Wednesday, 4 January 2012

Bakestone bread - Bara Llechwan


Watch this bread rising while cooking it on a hob, it’s a marvel! Yes indeed, you do not need an oven to bake it, although it looks risen about at least 5 cm height. Magic!

Bakestone bread is soft from the inside with a slightly burnt crust; I kept it for 3 days and it was still moist and chewy.


Bara Llechwan is a bread which is baked on hot stones in a large oven or a bakestone (something like this, here). Alternatively, you can use a good heavy frying pan for the job. I use the griddle shown here, while making the welsh cakes (the recipe comes in french).

Few recommendations before we get to the recipe:
- According to the book Welsh Heritage: food & Culture, you just need ordinary plain flour and a strong bread flour.

- If you have a bread machine (I’m lazy, I have one to do the nasty job of kneading for me), use a short programme “dough”.In this case, start by adding water, salt and milk, then the flour, then the yeast. The butter should be added about 10 min after the starting time.

Ingredients

For 1 bread
Prep: 20 min - cooking: 45 min
  • 500g of flour
  • 1 tsp of salt
  • 1 tsp of sugar
  • 1 ½ tsp of dried yeast
  • 150 ml of milk
  • 150 ml of water
  • 1 tbsp of butter into small pieces
  • 1 tsp of oil
  • Handful of currant (for a version with currant)

Preparation

Like any other bread with yeast, make a well in the flour, add the salt. Heat the liquids (milk and water) to lukewarm. Take 1/3 of the liquid and stir in the sugar and the yeast and let sit for 5 to 10 min.

Add most of the liquid to the flour and start kneading. You will add the rest after the previous amount has been absorbed. Add the butter and keep kneading on a floured surface until smooth, firm and elastic.

Massage the dough with oil and place it in a large bowl, greased with oil as well. Cling film it and let rise for 1 1/2h or until it doubles its size.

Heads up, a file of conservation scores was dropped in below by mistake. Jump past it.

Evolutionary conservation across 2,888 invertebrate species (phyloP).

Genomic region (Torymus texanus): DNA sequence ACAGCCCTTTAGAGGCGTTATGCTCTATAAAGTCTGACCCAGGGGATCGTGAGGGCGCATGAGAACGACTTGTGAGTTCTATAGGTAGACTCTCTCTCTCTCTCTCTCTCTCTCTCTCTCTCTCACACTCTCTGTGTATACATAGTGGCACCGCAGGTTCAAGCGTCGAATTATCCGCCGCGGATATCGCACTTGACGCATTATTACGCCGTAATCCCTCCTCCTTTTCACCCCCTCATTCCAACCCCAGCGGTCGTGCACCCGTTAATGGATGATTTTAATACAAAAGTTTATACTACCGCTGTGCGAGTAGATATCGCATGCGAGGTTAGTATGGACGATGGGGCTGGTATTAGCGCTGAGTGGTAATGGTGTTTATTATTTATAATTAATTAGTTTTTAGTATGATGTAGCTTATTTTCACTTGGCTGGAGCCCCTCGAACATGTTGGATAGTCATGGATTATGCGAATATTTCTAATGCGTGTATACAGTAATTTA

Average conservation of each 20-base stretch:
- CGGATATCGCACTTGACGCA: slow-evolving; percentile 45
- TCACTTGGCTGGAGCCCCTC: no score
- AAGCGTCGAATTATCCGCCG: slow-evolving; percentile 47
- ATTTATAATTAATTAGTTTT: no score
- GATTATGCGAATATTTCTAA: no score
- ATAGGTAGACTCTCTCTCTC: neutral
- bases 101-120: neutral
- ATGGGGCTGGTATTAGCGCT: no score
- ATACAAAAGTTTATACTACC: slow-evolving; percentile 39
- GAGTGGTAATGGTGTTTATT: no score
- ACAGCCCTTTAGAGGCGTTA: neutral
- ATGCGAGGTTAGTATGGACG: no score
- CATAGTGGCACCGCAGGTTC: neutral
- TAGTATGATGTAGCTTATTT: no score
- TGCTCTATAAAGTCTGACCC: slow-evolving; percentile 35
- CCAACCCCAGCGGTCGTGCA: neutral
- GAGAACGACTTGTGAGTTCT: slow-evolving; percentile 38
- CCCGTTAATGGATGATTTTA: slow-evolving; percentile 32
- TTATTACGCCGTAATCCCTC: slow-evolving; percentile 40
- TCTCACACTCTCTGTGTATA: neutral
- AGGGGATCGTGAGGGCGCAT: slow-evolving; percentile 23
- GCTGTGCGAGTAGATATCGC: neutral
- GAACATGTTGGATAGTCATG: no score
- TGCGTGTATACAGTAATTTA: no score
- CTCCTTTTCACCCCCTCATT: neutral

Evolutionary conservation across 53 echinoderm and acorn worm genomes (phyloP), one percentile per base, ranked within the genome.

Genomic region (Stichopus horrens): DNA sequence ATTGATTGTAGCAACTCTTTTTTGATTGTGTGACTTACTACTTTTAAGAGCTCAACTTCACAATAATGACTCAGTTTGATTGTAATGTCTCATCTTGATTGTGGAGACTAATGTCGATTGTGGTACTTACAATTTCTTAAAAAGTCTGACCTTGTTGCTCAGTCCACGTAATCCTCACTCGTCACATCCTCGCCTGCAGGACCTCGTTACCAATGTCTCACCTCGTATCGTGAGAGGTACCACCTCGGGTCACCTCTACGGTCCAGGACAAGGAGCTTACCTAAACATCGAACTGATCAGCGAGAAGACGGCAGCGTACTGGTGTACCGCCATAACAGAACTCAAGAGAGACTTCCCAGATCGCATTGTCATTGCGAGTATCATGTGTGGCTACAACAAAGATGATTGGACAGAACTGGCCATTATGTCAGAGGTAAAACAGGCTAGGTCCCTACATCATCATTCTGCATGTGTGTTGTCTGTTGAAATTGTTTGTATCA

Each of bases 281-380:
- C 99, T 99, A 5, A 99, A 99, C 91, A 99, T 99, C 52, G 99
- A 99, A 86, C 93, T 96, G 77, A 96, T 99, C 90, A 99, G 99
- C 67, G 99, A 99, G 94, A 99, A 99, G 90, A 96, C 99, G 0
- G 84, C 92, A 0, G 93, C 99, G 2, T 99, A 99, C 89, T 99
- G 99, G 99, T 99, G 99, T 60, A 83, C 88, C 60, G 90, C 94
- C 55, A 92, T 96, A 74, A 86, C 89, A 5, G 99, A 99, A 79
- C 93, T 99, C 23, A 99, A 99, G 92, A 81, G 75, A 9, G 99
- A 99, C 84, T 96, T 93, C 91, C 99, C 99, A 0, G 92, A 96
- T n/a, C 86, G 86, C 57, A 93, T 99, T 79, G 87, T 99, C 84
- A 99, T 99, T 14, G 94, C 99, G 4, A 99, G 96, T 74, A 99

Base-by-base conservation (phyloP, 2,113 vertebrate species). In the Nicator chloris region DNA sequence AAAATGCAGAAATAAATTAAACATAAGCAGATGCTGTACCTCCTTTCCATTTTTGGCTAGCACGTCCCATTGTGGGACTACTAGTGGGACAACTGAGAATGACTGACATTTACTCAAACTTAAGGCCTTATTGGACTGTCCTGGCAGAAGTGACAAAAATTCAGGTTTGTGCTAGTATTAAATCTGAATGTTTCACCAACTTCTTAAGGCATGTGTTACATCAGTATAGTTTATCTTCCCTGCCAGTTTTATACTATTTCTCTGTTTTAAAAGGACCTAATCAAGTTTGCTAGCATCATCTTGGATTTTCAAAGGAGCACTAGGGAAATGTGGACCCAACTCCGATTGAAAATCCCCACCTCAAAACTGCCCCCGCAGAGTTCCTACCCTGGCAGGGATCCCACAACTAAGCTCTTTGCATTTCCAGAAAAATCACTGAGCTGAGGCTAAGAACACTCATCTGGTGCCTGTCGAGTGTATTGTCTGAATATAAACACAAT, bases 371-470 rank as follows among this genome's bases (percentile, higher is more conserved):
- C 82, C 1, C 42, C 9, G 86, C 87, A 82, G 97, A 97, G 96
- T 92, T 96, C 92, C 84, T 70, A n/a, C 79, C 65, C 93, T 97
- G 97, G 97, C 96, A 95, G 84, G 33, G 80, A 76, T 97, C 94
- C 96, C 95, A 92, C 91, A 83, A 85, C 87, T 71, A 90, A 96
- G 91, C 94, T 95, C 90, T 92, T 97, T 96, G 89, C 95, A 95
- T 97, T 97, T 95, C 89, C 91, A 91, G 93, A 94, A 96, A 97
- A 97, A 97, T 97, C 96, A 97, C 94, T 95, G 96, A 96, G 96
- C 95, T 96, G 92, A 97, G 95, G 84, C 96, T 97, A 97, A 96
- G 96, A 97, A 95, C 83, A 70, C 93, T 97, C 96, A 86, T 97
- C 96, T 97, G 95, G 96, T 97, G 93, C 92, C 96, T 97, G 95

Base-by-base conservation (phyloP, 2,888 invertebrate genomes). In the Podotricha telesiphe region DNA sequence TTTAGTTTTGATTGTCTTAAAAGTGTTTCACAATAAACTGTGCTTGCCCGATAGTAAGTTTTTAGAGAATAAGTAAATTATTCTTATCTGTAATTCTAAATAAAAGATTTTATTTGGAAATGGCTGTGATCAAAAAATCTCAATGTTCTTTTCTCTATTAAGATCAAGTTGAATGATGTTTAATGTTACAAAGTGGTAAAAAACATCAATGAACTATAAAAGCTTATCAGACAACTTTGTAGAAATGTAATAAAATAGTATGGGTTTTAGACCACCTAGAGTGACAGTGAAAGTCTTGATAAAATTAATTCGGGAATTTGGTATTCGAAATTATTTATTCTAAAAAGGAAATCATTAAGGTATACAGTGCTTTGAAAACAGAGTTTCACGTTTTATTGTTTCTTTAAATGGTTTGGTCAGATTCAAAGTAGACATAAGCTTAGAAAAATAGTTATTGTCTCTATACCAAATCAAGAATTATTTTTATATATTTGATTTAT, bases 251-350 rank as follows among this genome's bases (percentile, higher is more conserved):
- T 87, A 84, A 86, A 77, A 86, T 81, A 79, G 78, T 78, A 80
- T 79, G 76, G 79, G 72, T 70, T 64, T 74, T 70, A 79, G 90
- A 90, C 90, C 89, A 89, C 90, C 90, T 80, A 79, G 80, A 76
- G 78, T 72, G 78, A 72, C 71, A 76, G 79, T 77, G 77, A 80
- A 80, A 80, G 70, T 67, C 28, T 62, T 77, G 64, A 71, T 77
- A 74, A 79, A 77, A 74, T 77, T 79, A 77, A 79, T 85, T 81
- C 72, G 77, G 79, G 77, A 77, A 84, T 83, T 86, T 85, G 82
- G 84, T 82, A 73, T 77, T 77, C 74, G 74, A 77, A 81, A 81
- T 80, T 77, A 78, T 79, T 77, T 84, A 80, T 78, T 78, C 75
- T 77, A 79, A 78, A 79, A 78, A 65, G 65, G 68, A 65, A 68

Turn the dough on a lightly floured surface, knead gently (or fold it on itself 3 times after flattening it gently).

Form a rough circle measuring 20 cm or so in diameter, 2 cm thick. Use your hands or the rolling pin or both.

Let the dough sit for 20 min to relax it. In the meantime, heat the heavy frying pan over medium heat.

Place the dough into the pan and cook gently for 20 min on each side. It might sink for a while but it should rise again.

Let cool on a wire rack.



I toasted some slices and they turned out tasty.  

Give it a Try!

4 comments:

  1. I love how this looks - never heard of it... I've tried soda bread before (love that) and have heard of "bara brith" but never this one. The welsh have some amazing breads don't they! I think I'll need to give this one a try sometime :)

    ReplyDelete
  2. Well Bara brith is the next post..I just baked it, but muffin size.

    ReplyDelete
  3. This is one of my dad's signature recipes (as an immigrant to Wales) and I'm dying to try it again. I've never seen the raisin version though...

    ReplyDelete
  4. Hi Tom...Nice to have a dad who cooks..mine loved cooking as well (Bless his soul)..

    I had a raisin version in Sanwsea market, located in a sort of downtown...No bad I must say.

    ReplyDelete

I'd love to hear from you! So please do not hesitate to write a few words..

Print

Related Posts Plugin for WordPress, Blogger...